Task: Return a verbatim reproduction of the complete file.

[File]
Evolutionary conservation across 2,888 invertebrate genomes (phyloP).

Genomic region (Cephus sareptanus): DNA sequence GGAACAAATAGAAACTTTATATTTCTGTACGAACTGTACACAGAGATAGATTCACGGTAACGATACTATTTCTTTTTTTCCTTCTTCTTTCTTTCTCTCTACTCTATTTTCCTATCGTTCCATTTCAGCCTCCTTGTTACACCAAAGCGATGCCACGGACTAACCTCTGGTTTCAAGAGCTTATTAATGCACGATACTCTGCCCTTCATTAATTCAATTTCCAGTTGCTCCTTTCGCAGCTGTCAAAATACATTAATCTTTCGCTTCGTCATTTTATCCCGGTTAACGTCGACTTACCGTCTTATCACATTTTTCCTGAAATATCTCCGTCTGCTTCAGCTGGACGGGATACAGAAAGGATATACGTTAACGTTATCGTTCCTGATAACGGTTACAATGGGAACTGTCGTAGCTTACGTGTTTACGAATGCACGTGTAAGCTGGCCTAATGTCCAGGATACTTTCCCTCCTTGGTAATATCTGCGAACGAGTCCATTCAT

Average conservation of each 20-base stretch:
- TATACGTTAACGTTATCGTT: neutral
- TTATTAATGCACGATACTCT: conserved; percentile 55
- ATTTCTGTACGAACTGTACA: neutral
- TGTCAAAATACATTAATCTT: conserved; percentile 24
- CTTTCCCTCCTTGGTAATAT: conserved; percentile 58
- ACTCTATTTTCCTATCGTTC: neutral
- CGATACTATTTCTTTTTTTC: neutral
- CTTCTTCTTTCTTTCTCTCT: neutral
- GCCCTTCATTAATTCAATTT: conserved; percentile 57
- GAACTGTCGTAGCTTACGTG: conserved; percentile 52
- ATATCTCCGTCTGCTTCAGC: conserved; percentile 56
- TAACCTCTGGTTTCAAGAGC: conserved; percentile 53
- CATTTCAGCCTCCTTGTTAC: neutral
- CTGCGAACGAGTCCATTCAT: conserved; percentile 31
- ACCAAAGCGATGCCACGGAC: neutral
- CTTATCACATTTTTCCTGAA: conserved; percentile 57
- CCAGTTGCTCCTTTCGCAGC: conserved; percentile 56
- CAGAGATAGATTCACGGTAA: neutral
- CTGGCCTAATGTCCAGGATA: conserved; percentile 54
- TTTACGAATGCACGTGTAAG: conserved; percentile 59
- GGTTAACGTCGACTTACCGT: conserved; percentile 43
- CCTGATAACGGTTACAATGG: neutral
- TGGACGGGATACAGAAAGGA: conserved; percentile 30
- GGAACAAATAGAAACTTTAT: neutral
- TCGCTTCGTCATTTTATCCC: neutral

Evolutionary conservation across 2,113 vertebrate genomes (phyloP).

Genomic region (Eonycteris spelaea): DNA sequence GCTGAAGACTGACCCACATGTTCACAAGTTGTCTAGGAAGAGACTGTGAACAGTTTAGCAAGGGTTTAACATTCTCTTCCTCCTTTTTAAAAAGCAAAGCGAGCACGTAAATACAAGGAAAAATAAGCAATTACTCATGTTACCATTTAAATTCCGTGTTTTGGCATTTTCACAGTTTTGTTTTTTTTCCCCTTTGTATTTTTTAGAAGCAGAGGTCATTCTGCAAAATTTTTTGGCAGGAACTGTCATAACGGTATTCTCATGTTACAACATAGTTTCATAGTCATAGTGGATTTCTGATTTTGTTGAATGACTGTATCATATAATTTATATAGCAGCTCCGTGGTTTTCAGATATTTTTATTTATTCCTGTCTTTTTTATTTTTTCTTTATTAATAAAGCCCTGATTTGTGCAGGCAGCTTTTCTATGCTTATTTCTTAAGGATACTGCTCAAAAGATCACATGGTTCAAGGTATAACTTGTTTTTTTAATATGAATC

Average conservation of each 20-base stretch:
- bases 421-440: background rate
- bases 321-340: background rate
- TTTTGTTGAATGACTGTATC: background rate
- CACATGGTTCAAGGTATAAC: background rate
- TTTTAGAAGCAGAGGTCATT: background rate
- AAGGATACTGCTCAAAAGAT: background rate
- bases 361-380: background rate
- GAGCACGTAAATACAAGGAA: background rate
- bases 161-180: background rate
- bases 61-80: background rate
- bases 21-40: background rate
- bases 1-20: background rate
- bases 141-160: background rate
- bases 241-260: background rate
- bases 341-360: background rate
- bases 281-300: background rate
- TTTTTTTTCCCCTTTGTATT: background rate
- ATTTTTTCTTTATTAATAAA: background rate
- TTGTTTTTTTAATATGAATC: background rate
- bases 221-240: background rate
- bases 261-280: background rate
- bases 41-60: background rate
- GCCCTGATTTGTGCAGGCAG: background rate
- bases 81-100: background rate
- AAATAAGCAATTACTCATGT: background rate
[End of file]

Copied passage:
Evolutionary conservation across 2,888 invertebrate genomes (phyloP).

Genomic region (Cephus sareptanus): DNA sequence GGAACAAATAGAAACTTTATATTTCTGTACGAACTGTACACAGAGATAGATTCACGGTAACGATACTATTTCTTTTTTTCCTTCTTCTTTCTTTCTCTCTACTCTATTTTCCTATCGTTCCATTTCAGCCTCCTTGTTACACCAAAGCGATGCCACGGACTAACCTCTGGTTTCAAGAGCTTATTAATGCACGATACTCTGCCCTTCATTAATTCAATTTCCAGTTGCTCCTTTCGCAGCTGTCAAAATACATTAATCTTTCGCTTCGTCATTTTATCCCGGTTAACGTCGACTTACCGTCTTATCACATTTTTCCTGAAATATCTCCGTCTGCTTCAGCTGGACGGGATACAGAAAGGATATACGTTAACGTTATCGTTCCTGATAACGGTTACAATGGGAACTGTCGTAGCTTACGTGTTTACGAATGCACGTGTAAGCTGGCCTAATGTCCAGGATACTTTCCCTCCTTGGTAATATCTGCGAACGAGTCCATTCAT

Average conservation of each 20-base stretch:
- TATACGTTAACGTTATCGTT: neutral
- TTATTAATGCACGATACTCT: conserved; percentile 55
- ATTTCTGTACGAACTGTACA: neutral
- TGTCAAAATACATTAATCTT: conserved; percentile 24
- CTTTCCCTCCTTGGTAATAT: conserved; percentile 58
- ACTCTATTTTCCTATCGTTC: neutral
- CGATACTATTTCTTTTTTTC: neutral
- CTTCTTCTTTCTTTCTCTCT: neutral
- GCCCTTCATTAATTCAATTT: conserved; percentile 57
- GAACTGTCGTAGCTTACGTG: conserved; percentile 52
- ATATCTCCGTCTGCTTCAGC: conserved; percentile 56
- TAACCTCTGGTTTCAAGAGC: conserved; percentile 53
- CATTTCAGCCTCCTTGTTAC: neutral
- CTGCGAACGAGTCCATTCAT: conserved; percentile 31
- ACCAAAGCGATGCCACGGAC: neutral
- CTTATCACATTTTTCCTGAA: conserved; percentile 57
- CCAGTTGCTCCTTTCGCAGC: conserved; percentile 56
- CAGAGATAGATTCACGGTAA: neutral
- CTGGCCTAATGTCCAGGATA: conserved; percentile 54
- TTTACGAATGCACGTGTAAG: conserved; percentile 59
- GGTTAACGTCGACTTACCGT: conserved; percentile 43
- CCTGATAACGGTTACAATGG: neutral
- TGGACGGGATACAGAAAGGA: conserved; percentile 30
- GGAACAAATAGAAACTTTAT: neutral
- TCGCTTCGTCATTTTATCCC: neutral

Evolutionary conservation across 2,113 vertebrate genomes (phyloP).

Genomic region (Eonycteris spelaea): DNA sequence GCTGAAGACTGACCCACATGTTCACAAGTTGTCTAGGAAGAGACTGTGAACAGTTTAGCAAGGGTTTAACATTCTCTTCCTCCTTTTTAAAAAGCAAAGCGAGCACGTAAATACAAGGAAAAATAAGCAATTACTCATGTTACCATTTAAATTCCGTGTTTTGGCATTTTCACAGTTTTGTTTTTTTTCCCCTTTGTATTTTTTAGAAGCAGAGGTCATTCTGCAAAATTTTTTGGCAGGAACTGTCATAACGGTATTCTCATGTTACAACATAGTTTCATAGTCATAGTGGATTTCTGATTTTGTTGAATGACTGTATCATATAATTTATATAGCAGCTCCGTGGTTTTCAGATATTTTTATTTATTCCTGTCTTTTTTATTTTTTCTTTATTAATAAAGCCCTGATTTGTGCAGGCAGCTTTTCTATGCTTATTTCTTAAGGATACTGCTCAAAAGATCACATGGTTCAAGGTATAACTTGTTTTTTTAATATGAATC

Average conservation of each 20-base stretch:
- bases 421-440: background rate
- bases 321-340: background rate
- TTTTGTTGAATGACTGTATC: background rate
- CACATGGTTCAAGGTATAAC: background rate
- TTTTAGAAGCAGAGGTCATT: background rate
- AAGGATACTGCTCAAAAGAT: background rate
- bases 361-380: background rate
- GAGCACGTAAATACAAGGAA: background rate
- bases 161-180: background rate
- bases 61-80: background rate
- bases 21-40: background rate
- bases 1-20: background rate
- bases 141-160: background rate
- bases 241-260: background rate
- bases 341-360: background rate
- bases 281-300: background rate
- TTTTTTTTCCCCTTTGTATT: background rate
- ATTTTTTCTTTATTAATAAA: background rate
- TTGTTTTTTTAATATGAATC: background rate
- bases 221-240: background rate
- bases 261-280: background rate
- bases 41-60: background rate
- GCCCTGATTTGTGCAGGCAG: background rate
- bases 81-100: background rate
- AAATAAGCAATTACTCATGT: background rate